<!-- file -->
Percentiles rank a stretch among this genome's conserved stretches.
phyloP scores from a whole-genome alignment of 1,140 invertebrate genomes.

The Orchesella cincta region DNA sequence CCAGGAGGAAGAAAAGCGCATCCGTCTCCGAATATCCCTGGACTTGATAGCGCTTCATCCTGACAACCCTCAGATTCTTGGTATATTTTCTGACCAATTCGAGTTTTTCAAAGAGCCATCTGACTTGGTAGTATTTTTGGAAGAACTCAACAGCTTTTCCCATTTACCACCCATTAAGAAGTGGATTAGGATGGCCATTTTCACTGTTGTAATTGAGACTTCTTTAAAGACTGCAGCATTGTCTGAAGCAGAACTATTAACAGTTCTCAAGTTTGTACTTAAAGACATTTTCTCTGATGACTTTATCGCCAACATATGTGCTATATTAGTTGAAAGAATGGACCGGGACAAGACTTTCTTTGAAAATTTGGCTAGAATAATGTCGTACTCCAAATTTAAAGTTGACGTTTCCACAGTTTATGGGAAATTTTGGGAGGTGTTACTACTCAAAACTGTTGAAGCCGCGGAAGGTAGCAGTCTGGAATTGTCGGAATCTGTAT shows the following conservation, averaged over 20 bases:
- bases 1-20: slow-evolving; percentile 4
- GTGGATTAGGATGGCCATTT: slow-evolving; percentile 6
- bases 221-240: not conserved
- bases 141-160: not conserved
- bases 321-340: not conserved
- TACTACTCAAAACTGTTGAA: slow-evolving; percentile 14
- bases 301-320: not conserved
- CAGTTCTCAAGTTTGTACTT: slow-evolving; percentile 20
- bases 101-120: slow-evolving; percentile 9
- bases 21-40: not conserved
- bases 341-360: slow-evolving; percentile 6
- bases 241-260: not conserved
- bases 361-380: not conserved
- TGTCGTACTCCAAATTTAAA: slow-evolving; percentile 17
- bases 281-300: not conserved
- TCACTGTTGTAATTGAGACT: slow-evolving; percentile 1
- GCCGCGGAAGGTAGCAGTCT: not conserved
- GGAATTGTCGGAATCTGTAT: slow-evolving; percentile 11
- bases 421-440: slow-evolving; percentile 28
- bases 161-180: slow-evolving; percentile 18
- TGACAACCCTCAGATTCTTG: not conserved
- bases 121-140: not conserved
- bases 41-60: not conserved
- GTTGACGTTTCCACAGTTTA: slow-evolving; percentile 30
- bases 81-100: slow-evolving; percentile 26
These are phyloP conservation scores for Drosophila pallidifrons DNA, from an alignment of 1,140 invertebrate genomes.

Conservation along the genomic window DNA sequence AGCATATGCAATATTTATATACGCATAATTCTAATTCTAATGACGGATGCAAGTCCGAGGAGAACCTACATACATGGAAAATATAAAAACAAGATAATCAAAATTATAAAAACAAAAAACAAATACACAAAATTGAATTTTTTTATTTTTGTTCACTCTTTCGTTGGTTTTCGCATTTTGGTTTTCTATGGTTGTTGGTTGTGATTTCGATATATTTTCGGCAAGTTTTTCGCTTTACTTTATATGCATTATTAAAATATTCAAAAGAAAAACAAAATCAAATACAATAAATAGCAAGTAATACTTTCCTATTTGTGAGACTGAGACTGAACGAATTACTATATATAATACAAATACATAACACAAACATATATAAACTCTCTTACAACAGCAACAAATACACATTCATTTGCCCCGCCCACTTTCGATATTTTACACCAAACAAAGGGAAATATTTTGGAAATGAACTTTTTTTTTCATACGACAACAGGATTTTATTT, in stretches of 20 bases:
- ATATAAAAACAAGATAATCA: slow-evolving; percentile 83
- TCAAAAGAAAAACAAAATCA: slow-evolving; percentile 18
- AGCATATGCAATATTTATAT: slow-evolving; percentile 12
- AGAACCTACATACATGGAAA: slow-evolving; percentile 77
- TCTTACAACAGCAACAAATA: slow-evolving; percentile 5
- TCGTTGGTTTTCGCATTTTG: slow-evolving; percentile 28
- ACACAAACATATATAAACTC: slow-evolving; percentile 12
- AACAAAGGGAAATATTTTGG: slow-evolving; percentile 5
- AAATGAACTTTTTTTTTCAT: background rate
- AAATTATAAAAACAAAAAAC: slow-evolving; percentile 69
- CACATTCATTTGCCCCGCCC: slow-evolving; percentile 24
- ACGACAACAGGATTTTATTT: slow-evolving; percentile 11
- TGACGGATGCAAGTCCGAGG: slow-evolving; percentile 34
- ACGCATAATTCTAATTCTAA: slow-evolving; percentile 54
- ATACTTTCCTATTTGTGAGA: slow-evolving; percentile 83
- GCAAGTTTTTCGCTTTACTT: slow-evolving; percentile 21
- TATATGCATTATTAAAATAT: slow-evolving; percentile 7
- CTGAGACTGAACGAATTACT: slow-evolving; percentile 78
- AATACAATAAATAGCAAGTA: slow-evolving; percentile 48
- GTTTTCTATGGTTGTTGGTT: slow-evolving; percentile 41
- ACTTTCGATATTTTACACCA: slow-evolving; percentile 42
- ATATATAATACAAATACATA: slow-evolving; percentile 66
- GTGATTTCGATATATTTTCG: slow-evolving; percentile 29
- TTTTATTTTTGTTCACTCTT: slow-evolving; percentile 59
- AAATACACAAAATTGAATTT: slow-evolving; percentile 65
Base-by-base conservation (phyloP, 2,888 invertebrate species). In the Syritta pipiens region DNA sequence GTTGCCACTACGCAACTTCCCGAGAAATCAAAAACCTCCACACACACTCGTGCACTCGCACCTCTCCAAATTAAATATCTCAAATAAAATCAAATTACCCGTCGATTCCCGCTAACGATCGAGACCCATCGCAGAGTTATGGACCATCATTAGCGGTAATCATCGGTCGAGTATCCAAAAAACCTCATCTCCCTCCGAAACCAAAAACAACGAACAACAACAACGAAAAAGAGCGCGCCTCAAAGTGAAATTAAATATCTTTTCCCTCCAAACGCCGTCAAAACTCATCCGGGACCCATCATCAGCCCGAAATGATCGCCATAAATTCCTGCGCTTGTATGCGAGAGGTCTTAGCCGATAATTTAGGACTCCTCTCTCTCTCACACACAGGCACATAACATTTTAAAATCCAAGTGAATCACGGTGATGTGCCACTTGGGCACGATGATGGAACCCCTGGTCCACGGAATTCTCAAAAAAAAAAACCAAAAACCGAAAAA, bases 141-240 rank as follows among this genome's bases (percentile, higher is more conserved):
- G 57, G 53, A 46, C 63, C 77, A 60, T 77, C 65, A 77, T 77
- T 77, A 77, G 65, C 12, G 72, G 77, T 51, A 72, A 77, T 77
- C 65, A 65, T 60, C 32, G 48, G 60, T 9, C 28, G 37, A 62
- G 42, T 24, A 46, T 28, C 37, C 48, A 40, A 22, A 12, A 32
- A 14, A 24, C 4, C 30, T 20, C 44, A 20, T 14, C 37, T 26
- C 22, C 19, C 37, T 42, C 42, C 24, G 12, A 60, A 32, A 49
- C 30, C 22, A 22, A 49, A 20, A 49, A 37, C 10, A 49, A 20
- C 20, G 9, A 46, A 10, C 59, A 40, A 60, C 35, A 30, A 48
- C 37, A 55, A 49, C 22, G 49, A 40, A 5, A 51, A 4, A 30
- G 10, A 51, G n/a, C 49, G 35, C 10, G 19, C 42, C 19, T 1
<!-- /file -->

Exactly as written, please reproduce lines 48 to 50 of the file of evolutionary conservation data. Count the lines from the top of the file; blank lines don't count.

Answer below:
- CTGAGACTGAACGAATTACT: slow-evolving; percentile 78
- AATACAATAAATAGCAAGTA: slow-evolving; percentile 48
- GTTTTCTATGGTTGTTGGTT: slow-evolving; percentile 41